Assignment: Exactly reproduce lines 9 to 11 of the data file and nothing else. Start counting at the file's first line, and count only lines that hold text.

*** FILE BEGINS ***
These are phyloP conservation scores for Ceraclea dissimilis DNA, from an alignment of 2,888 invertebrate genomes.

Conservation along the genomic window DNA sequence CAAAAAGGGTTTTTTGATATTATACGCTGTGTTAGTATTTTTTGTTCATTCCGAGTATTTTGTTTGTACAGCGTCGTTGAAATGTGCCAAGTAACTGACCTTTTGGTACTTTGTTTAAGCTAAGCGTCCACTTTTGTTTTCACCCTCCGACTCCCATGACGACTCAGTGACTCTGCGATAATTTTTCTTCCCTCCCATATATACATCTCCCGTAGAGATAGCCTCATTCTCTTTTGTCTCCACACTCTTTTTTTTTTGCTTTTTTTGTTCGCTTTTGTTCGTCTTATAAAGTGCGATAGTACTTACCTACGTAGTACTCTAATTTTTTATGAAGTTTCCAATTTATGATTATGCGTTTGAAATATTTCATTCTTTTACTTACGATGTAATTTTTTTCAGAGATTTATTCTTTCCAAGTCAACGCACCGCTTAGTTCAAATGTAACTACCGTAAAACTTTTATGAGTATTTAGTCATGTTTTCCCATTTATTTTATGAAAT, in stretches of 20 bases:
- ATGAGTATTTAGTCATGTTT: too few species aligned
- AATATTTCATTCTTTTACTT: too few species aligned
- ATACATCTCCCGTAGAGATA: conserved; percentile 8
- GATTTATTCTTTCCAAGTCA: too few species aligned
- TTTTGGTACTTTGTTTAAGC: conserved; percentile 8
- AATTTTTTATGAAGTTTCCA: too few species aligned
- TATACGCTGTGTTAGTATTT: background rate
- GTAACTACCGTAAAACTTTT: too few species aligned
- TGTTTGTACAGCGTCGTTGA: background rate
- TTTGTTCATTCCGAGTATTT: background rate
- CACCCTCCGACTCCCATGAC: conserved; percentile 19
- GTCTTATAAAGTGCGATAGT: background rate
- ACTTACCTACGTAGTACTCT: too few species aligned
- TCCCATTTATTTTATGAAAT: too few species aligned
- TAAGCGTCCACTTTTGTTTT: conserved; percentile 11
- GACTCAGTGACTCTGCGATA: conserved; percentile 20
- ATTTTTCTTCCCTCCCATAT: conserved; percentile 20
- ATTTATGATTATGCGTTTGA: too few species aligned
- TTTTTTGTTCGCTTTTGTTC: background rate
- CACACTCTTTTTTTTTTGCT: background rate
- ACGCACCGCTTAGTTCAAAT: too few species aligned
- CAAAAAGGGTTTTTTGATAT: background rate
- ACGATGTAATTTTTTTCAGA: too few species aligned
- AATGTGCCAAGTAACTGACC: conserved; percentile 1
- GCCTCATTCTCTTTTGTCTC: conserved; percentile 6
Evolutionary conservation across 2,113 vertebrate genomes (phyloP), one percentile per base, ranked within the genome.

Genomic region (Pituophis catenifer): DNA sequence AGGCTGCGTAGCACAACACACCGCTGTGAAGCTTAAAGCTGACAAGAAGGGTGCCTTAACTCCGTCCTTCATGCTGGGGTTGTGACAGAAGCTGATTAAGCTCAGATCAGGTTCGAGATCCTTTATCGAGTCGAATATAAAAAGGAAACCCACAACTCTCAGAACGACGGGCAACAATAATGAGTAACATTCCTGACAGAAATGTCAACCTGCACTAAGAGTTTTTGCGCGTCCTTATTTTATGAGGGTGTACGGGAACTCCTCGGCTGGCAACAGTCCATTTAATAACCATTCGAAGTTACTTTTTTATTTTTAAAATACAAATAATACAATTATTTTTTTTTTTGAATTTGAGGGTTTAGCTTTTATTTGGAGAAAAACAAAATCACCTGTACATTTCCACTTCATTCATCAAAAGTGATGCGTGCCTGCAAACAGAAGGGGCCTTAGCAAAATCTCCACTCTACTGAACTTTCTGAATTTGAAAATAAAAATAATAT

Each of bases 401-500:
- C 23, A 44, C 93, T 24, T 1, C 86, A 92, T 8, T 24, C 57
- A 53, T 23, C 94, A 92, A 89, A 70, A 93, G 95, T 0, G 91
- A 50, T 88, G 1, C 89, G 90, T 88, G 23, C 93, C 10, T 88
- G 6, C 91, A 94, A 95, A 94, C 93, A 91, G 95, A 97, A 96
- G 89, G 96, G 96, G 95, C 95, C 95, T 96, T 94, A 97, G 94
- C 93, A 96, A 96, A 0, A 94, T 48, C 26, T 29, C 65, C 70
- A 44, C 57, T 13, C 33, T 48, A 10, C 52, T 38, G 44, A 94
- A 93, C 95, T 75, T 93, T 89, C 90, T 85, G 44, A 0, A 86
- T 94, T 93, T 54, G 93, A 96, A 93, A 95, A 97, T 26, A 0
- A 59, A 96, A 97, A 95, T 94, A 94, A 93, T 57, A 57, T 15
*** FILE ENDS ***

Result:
- TATACGCTGTGTTAGTATTT: background rate
- GTAACTACCGTAAAACTTTT: too few species aligned
- TGTTTGTACAGCGTCGTTGA: background rate